Submitted by Anthea Darychuk
“In our culture we have a family place where we all go for big events. Romero House is like our family place in Canada” – Naman Thamir, from Iraq
“People can’t really feel at peace until they know they are safe and accepted into Canada. Until they know their status. Romero House is the bridge that gets people to that safer place” Lizzie Neale, Intern at Romero House.
In a multicultural city like Toronto, one can walk down the street and find people from every country in the world, speaking dozens of different languages and celebrating hundreds of different traditions. While some families come to Canada in an organized, formal trajectory, many others are forced from their native countries by political, social and/or physical violence. Canada accepts an increasingly small amount of the world’s refugee claimants every year, and once they arrive in Canadian territory their journey is far from over. I have had the privilege of learning and walking with numerous people from all over the world as they have had to restart their lives in this country, and specifically this city. Romero House is a place where one is welcomed into a culture of tolerance. It epitomizes the very best of what local peacebuilding can accomplish, and I want to share with you some of the ways Romero House is building this culture of peace everyday in Toronto.
As an organization, Romero House has four homes which house families as they move through the refugee claimant process in Canada. Romero House grew out of the observation by founder Mary Jo Leddy that the Toronto city shelter system had no places for recently arrived family units who had managed to stay together during the ordeal of fleeing their country. The typical stay for a family at Romero House ranges from 8 months to 2 years, with much depending on their country of origin and Canadian politics of the day. Families from Mexico, Hungary, Tanzania and Eritrea –to name a few – share living spaces and form community with other residents. Romero House is a unique institution in our country, which accepts approximately 5500 refugees every year, but faces a significant lack of affordable housing options for people once they arrive here. Without the community and services provided by Romero House, newcomers to Canada are left to navigate a densely bureaucratic system in what is most times a new language (English). Interns and community members at Romero House assist residents with various settlement services, ranging from legal to medical to educational. By providing these services in the first few months of a family’s arrival in Canada, Romero House promotes a culture of reciprocity and tolerance.
Once you are part of the Romero community, you keep coming back. It is very common for families who have been in Canada awhile to reach out to newcomers in the community. This effectively creates a stronger social network for refugee families and native-born Canadians. People see that welcoming and supporting newcomers in their community makes the community itself more vibrant, interesting and resilient. Residents at Romero House learn about Canadian society in the best possible way – through hospitality and community. This is one of the quiet but durable ways that peacebuilding exists at Romero House.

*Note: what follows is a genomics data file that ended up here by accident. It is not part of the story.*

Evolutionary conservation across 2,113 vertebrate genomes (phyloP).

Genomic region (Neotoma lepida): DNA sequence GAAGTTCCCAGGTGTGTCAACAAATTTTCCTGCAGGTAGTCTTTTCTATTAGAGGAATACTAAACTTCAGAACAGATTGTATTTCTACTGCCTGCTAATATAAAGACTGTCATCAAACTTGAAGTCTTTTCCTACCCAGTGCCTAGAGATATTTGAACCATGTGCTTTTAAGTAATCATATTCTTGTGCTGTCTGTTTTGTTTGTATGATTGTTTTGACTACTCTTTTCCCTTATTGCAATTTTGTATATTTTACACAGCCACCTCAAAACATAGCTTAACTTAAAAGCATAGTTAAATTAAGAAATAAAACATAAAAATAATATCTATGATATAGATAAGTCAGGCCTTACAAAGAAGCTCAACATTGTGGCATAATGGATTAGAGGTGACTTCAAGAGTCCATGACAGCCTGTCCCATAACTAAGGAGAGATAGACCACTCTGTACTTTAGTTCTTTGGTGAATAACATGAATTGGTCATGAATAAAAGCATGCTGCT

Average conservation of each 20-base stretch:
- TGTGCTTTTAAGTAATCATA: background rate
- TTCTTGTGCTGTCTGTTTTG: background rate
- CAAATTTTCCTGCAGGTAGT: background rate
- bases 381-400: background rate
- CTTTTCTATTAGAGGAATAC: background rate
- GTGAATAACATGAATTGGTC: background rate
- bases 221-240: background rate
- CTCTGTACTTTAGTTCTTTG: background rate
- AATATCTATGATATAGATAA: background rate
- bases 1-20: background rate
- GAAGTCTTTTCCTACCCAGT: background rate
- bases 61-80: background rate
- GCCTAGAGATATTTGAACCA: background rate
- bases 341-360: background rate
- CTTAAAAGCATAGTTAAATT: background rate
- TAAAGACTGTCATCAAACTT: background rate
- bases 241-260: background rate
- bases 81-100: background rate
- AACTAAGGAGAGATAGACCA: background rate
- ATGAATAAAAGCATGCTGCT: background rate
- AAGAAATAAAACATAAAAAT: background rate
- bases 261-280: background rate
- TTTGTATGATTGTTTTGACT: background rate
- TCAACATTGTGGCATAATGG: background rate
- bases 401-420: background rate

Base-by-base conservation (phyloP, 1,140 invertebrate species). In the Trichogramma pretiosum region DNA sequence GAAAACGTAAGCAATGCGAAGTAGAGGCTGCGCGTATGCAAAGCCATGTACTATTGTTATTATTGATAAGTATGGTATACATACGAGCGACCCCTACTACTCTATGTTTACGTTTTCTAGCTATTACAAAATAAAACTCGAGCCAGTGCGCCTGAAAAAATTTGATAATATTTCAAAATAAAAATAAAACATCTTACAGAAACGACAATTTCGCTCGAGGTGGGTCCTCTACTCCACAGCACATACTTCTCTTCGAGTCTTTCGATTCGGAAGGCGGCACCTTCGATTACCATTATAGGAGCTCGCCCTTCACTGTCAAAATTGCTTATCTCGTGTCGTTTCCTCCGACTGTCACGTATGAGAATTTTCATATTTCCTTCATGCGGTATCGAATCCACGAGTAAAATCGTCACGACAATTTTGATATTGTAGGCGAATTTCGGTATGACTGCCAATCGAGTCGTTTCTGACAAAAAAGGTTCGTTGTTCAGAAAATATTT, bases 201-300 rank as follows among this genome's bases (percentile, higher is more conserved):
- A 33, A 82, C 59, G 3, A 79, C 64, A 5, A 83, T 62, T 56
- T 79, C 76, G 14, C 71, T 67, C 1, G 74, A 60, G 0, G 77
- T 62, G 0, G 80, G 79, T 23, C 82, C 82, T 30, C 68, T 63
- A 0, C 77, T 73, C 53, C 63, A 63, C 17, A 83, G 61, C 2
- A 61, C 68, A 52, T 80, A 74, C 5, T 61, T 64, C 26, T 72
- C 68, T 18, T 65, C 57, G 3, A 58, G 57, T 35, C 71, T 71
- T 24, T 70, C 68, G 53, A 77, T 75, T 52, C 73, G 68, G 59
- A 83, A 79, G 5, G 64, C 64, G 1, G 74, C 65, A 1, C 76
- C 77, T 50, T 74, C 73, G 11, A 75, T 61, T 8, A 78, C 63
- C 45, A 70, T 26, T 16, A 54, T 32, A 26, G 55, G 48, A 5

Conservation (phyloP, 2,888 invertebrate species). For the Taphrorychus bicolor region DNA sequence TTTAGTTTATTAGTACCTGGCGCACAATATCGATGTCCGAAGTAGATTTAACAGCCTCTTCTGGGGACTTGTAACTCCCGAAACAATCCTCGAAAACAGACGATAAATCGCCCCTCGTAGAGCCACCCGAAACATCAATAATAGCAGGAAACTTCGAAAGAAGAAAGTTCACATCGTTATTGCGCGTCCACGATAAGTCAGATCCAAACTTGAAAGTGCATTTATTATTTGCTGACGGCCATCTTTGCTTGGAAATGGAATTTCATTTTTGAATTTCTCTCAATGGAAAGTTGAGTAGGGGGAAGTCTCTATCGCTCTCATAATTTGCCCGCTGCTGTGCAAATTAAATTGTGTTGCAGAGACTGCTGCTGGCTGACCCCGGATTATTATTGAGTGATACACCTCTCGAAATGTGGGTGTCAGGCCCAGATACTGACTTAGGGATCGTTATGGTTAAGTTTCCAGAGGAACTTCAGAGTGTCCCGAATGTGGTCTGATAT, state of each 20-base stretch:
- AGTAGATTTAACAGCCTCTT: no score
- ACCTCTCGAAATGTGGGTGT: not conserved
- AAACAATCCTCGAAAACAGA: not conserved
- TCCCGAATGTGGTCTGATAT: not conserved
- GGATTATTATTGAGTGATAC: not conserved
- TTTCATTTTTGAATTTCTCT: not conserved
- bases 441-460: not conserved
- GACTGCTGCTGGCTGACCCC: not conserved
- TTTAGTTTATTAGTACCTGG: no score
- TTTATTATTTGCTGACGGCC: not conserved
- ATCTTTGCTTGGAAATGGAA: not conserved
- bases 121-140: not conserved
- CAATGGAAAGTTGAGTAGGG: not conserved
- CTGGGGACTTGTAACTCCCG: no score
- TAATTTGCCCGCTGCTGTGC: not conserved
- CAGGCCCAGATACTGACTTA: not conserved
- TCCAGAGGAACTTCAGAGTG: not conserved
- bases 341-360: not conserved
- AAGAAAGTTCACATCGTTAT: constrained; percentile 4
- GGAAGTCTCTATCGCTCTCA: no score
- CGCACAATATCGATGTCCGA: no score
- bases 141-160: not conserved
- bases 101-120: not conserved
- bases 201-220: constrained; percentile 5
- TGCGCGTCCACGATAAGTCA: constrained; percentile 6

Each Tuesday at Romero House, community members gather together for an afternoon of food sharing and socializing called Second Harvest. Officially it is an opportunity to hand out donated food from the local Second Harvest charity to people living in or part of the Romero House community. Rather than feeling like a food bank, however, Second Harvest at Romero House preserves dignity by not requiring ID, creates a social atmosphere by serving coffee and treats, and provides a relaxing atmosphere where people are encouraged to stick around, catch up with friends and unwind after a long day.
Recently, Romero House held a fundraiser they called Taste of Romero. This link http://www.cbc.ca/dnto/episode/2013/05/08/dnto-is-throwing-a-party/provides a bit more flavor of what happened, when 7 cooks from different countries got together to hold a dinner party for forty guests at the Romero House office. The frequency of such parties is what I remember from working at Romero House, when celebrating became a way of life and a method of pushing through difficult times. One current intern, Lizzie Neale , told me how she thought that the community aspect of Romero House created a good environment to heal and enhanced social bonds between people going through incredibly demanding circumstances. Romero House is supporting Canada’s newest citizens and doing so with a foundation of welcome spirit and inclusivity. The larger neighbourhood surrounding Romero House, in the west end of Toronto, has been impacted in many positive ways. Every summer, the community now holds a street party on Wanda Road, where the original house is situated. People from all over the area work together to design decorations, make food, organize a talent show and set up a full day of fun. The Romero House centre space is also open to any community group that wants a meeting space, and at any time one can find an art exhibition, community organizing meeting or children’s music workshop. Residents of the area have participated and supported Romero House to become the institution it is today, where peacebuilding is not the explicit goal but rather flows through the environment of welcoming and solidarity.